The “grand illusion of perception” can lead us to be overconfident in our perception. And that can lead us to make errors. “It’s very important for people who are involved in inspections to understand these limitations so that they don’t become overconfident in their ability to detect changes,” Smilek said. It’s also important to understand that when a colleague misses an exception or change in continuity, it’s not because he or she is some sort of ‘bad apple’ colleague, it’s because they have a limitation that we all share.
Another limitation, known as “covert attention limitation,” relates to the fact that just because you’re looking at something doesn’t mean that you are going to “consciously” see it. “That’s because your brain can only process a subset of all the information that’s coming from the retina,” he said. The process of selecting that information is called covert attention. “You can think about it metaphorically, like a spotlight shining on one or two objects and selecting them for further processing,” he said. “If you’re looking at a rail, for example, an inspector might fixate on a loose or missing bolt and some other aspect or subset of that. Studies have shown that you’re able to select one, maybe two objects, depending on how those objects are related, for covert attention at any given moment. That means that the things that are not selected by covert attention are not being processed to conscious awareness, so you could miss those completely.” If you’re not covertly attending, you will not be able to see the object. This is referred to as “inattentional blindness.” “So even though you’re fixating on something, you’re not really attending to it, and therefore you don’t consciously see it.”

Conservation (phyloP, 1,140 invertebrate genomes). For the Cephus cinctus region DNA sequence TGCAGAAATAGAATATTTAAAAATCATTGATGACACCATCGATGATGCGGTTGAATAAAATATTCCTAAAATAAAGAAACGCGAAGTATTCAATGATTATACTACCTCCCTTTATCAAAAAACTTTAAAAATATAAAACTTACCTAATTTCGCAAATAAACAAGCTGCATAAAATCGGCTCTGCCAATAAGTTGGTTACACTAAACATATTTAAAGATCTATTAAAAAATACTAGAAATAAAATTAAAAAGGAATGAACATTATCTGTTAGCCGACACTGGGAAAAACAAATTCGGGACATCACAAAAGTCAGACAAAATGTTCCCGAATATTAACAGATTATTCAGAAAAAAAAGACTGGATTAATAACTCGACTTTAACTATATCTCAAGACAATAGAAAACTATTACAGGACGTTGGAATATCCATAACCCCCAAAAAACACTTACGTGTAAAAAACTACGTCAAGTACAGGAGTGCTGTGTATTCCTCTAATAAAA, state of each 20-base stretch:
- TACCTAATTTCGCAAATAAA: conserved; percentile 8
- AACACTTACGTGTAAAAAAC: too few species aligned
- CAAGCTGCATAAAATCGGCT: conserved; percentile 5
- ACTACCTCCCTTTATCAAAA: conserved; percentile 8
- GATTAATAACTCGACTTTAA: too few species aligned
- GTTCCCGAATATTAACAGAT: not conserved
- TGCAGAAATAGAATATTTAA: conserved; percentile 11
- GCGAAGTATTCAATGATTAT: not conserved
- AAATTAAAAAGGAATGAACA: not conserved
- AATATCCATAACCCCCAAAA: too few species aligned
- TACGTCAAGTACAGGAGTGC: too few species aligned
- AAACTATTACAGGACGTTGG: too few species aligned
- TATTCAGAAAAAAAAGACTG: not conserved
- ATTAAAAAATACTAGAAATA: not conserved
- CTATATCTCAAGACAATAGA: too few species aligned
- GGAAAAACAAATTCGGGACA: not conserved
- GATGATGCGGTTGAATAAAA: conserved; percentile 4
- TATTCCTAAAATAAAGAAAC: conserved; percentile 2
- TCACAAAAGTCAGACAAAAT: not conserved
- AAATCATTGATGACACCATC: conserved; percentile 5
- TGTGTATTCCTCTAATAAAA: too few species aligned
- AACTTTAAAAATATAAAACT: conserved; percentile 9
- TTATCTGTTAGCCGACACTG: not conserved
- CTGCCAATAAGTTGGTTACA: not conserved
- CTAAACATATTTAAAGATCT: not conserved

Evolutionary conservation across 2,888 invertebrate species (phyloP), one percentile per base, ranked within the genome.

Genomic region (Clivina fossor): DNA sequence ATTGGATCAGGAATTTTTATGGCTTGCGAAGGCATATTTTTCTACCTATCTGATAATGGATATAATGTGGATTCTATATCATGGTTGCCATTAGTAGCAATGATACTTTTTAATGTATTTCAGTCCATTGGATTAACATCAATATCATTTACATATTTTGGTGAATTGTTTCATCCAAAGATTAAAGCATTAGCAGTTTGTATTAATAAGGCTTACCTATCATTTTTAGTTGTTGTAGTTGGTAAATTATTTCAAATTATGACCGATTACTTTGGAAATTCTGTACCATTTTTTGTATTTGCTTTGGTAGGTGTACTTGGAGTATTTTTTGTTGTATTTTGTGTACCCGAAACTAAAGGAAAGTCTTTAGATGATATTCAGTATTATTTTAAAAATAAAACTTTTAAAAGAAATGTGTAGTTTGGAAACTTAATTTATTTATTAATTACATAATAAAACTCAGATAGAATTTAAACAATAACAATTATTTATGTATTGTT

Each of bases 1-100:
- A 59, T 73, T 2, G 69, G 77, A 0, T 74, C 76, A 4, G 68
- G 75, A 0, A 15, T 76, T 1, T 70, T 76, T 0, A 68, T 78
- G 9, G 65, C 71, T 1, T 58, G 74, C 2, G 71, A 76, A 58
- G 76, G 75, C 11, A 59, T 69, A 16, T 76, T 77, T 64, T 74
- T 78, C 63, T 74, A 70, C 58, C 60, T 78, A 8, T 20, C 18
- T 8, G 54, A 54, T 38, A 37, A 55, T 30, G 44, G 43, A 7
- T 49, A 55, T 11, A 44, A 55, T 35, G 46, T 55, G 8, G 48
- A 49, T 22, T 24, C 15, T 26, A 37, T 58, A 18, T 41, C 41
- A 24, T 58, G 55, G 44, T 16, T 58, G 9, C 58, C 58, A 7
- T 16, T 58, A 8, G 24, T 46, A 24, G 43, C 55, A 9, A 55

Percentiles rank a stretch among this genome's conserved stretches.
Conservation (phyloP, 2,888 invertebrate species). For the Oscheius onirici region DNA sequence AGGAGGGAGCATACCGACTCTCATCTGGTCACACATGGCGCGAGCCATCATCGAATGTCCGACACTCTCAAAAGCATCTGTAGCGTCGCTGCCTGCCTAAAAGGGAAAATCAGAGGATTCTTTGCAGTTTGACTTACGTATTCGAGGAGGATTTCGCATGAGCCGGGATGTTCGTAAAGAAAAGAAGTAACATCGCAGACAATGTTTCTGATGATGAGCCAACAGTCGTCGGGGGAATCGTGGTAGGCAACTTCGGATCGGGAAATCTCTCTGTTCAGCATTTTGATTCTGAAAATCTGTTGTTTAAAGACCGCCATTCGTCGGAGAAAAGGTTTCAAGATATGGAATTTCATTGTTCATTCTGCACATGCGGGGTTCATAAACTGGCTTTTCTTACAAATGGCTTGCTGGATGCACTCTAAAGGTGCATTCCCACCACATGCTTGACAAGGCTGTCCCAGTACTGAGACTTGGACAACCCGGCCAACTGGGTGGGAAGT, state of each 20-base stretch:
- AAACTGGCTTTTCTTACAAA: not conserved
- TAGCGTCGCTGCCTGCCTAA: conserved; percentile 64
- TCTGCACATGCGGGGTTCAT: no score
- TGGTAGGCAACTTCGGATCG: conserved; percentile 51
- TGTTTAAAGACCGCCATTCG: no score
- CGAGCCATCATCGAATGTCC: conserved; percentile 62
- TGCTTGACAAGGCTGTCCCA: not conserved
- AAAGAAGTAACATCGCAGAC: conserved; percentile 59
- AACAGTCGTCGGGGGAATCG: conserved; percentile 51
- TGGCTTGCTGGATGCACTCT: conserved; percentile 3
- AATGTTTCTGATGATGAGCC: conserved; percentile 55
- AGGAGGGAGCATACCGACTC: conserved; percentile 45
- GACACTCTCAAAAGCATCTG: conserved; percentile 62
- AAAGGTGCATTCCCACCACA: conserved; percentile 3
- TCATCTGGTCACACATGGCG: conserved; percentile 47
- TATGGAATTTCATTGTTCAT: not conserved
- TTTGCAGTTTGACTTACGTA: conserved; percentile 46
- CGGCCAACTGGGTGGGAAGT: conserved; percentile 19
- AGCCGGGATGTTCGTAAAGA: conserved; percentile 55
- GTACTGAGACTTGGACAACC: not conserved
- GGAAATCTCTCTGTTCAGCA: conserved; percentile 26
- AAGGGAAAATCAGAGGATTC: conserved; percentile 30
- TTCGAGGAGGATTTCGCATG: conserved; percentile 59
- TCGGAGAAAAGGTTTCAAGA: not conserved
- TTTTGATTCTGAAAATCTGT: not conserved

Going back to the rail with the missing bolt: “Assume that you have selected it with your fixation, then something comes to mind,” Smilek said. “Well, it turns out that that same ‘covert attention’ that is needed to focus on the bolt is also required to bring your thoughts into consciousness. And as covert attention is a limited resource, something has to give. There may not be enough resources left to perceive what’s right in front of you,” he said. “That’s when you fail to see, and you make an error. When our attention is turned inward, which we typically call mind wandering, we can become functionally blind, which is why it’s called ‘inattentional blindness.’”
Visual inspection is also influenced by your mental set, expectations, and prior knowledge. Expectation bias of what you’re going to explore can lead to errors. It can also help “experts,” who know exactly what they’re looking for. But there’s also the chance that defects or flaws are missed because they’re not exactly what the inspector was looking for. “Expertise is a double-edged sword,” Smilek said.
Target prevalence is another factor. When a target is infrequent — present only 2% of the time — people miss that target nearly half the time. This means that uncommon defects are more likely to be missed. Another parameter, ‘satisfaction of search’ indicates that inspection becomes less effective after a salient defect has been found. All of which is to say that what we perceive during the inspection process is tricky business with a plethora of opportunities for error. Or, as one conference delegate put it during the Q&A session following the presentation: “That was fascinating and completely frightening all at the same time! Having identified these five things,” she asked, “what do we do about it?”
“The short answer is education and training,” Randall Jamieson said, “It’s important for employers, leaders, managers, and inspectors to understand more about the factors that either increase or decrease attention performance. If you are armed with some attention strategies that you can apply and practice, you can reduce the likelihood that you’re going to have attention-related errors.”
Bob Tuzik is Publisher and Editor-in-Chief of Interface Journal.
This article is based on a presentation made at Wheel/Rail Seminars’ 2022 Wheel/Rail Interaction conference.